Breathing Into Relaxation

Overview

Published: 10/19/2011

Photos


There is a quote from Michael Sky that states: “With time, we may notice that our breathing perfectly reflects our way of life.”  Could this be true?  Do we breathe effectively? In most cases, no!  Think of the breath as the fuel for our inner fire and the breathing mechanism as a carburetor for our engine. For optimum health, we want to keep our engine parts clean and our lungs free from pollutants. When we breathe deeper and fuller, we are not only taking in the oxygen necessary for life, we are cleansing our bodies as well. When we exhale, we release carbon dioxide, tension, and stress. Studies indicate that over 70 percent of our body's toxins are released through the breath.   The purpose of breathing is not merely to move air but also to move energy. Breathing is the primary way in which humans convert energy into physical form. Oxygen plays a vital role in the chemical reactions inside the body, from releasing cellular energy to fueling our organs.
The body cannot store more than a few minutes of oxygen. A continual supply passes through the lungs almost directly into the blood for circulation. Because every cell needs energy, oxygen is the main component triggering chemical reactions for the cell to release energy.

How much emotional waste do we actually carry that needs to be released as well?  With all of the work that happens within our bodies to have every organ function correctly, there are restraints that can slow down or completely stop this renewal process.  Stress is a key component that affects the way in which we breathe.  In our busy lives, we tend to isolate our breathing to the chest area. When this happens, the sympathetic nervous system believes there is a crisis and prepares us for "fight or flight." Chest breathing also creates chronic tension in the abdominal and chest muscles and can lead to difficulties with digestion. By consciously changing our breathing patterns, we can easily break this disabling habit in our own bodies.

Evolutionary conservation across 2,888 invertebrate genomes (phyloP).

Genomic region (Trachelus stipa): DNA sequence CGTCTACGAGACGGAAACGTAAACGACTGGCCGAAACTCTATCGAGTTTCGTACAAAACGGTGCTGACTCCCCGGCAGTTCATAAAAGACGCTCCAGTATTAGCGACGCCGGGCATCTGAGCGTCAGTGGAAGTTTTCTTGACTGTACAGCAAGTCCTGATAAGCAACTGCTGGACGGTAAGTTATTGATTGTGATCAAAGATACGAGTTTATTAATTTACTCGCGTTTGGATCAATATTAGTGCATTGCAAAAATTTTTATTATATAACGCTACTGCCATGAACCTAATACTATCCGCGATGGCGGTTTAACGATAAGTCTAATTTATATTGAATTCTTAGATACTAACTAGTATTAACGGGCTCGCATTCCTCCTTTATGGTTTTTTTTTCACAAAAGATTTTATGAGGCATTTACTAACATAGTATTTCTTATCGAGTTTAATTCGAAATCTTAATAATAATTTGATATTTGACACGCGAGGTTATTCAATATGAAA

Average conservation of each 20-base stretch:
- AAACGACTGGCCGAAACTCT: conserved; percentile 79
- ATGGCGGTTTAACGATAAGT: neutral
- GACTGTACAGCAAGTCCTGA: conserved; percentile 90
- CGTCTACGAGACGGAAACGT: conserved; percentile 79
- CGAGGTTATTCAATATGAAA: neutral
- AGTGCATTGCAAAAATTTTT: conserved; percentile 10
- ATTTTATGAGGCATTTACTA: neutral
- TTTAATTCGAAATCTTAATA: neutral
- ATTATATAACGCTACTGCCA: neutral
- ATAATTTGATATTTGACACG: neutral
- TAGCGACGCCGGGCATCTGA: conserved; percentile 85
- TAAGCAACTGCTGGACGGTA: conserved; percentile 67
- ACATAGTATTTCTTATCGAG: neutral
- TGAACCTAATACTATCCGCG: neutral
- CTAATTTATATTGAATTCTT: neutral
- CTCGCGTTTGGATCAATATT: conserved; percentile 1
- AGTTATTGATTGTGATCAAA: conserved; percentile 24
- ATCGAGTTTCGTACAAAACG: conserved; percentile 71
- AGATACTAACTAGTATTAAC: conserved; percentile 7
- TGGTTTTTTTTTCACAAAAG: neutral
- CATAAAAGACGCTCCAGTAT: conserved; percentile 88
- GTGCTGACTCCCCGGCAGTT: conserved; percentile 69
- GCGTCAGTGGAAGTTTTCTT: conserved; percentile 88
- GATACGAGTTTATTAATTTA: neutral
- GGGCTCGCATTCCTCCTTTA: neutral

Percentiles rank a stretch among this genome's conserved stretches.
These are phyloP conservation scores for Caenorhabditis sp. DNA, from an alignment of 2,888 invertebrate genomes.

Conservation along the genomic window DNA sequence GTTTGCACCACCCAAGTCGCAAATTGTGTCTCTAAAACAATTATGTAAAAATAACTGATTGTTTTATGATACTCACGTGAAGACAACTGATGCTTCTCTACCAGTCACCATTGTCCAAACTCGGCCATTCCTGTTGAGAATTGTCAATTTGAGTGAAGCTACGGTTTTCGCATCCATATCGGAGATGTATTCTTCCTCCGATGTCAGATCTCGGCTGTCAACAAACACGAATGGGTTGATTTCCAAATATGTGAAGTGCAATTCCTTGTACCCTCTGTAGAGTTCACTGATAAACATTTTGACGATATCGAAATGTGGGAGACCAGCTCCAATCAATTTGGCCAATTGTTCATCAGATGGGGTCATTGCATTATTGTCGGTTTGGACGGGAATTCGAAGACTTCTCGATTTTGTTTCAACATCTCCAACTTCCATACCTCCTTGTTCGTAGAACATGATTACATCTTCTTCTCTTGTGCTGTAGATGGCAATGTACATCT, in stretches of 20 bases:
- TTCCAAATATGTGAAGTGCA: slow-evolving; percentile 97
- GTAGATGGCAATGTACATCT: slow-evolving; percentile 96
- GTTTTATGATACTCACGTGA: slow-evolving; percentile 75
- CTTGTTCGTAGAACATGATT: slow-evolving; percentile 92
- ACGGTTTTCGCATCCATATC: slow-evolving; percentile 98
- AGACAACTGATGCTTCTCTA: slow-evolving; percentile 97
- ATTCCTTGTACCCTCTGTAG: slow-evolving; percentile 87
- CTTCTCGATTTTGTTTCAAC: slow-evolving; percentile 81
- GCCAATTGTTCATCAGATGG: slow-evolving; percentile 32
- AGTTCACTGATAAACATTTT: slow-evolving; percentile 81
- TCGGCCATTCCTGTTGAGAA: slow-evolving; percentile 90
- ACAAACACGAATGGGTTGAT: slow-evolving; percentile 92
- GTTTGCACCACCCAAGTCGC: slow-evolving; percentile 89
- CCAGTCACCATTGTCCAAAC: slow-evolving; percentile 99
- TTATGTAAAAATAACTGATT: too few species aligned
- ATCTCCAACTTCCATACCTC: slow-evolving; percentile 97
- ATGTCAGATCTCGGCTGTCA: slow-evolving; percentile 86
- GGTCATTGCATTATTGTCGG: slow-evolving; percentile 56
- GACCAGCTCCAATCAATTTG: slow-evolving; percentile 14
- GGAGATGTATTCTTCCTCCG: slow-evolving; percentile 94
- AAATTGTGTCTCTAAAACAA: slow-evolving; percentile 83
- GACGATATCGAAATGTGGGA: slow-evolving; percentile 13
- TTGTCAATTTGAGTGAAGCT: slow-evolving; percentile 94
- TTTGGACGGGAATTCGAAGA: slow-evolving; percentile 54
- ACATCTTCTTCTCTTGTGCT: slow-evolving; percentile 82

By increasing your awareness of your own breathing patterns and shifting to more abdominal breathing, you can reduce the muscle tension and anxiety present with stress-related symptoms and thoughts. Diaphragmatic breathing is the easiest way of eliciting the relaxation response. 

Here is a specific technique that you can use to assist with your breathing:

1. Lie down on your back on a rug on the floor. Your legs should be straight and slightly apart, your toes pointed comfortably outward, your spine straight, your arms at your sides but not touching your body, your palms up and your eyes closed.

2. Put your left hand in the center of your chest and your right hand on your abdomen, right at your waistline.

3. Without trying to change your breathing, simply notice how you are breathing. Which hand rises the most as you inhale? If your abdomen expands, then you are breathing from your abdomen or diaphragm. If your belly doesn't move or moves less than your chest, then you are breathing from your chest.

4. If you are chest breathing, concentrate on breathing in and filling your lungs starting at the bottom and ending with the top. Let your chest follow your abdomen. Try this a few times and be sure your abdomen is rising more than your chest before continuing.

5. Inhale through your nose and exhale through your mouth. Your mouth and jaw are relaxed.

6. Take long, slow, deep breaths. Focus on the sound and feeling of breathing as you become more and more relaxed.

7. Continue deep breathing for about five or ten minutes at a time, once or twice a day for a couple of weeks. Then, if you like, extend this period to twenty minutes.

8. When you have learned to relax yourself using deep breathing, practice it anytime you feel yourself becoming tense.
You can breathe this way whether you are standing, sitting or lying down. While breathing exercises can be learned in a matter of minutes and some benefits experienced immediately, the profound effects of the exercise may not be fully appreciated until months of persistent practice.  Get into the habit of relaxing by focusing on your breath.  You will feel better, become less tense, and rid yourself of emotional waste.  You only have one life to live, enjoy it and just breathe!